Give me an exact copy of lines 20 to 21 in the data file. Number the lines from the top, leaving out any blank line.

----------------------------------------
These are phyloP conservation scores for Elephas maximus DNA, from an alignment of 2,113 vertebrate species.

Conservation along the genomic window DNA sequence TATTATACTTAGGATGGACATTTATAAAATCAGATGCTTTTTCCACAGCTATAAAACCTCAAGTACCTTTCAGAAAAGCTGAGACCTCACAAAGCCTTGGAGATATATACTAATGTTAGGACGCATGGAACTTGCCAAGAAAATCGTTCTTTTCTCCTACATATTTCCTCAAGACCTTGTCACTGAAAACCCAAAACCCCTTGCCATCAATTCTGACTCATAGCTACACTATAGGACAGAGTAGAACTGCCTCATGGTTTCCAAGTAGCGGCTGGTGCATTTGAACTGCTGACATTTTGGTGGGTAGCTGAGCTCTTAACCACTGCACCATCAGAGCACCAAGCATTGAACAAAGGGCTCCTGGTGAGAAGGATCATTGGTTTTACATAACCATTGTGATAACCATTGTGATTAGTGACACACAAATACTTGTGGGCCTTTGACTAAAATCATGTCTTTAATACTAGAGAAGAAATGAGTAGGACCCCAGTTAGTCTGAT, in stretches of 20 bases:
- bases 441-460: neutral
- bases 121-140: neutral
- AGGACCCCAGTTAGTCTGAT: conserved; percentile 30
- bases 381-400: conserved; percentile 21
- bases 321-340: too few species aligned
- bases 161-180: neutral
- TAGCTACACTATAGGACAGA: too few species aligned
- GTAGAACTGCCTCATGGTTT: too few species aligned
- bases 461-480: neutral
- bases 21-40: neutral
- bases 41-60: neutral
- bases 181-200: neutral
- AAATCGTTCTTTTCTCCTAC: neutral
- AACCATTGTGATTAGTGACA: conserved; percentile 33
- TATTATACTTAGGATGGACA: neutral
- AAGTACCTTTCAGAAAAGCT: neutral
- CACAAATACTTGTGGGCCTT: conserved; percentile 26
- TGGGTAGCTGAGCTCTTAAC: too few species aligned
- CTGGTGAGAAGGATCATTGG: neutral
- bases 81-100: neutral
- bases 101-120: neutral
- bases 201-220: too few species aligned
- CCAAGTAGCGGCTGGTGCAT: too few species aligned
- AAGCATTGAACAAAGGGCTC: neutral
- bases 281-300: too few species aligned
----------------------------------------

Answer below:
- TGGGTAGCTGAGCTCTTAAC: too few species aligned
- CTGGTGAGAAGGATCATTGG: neutral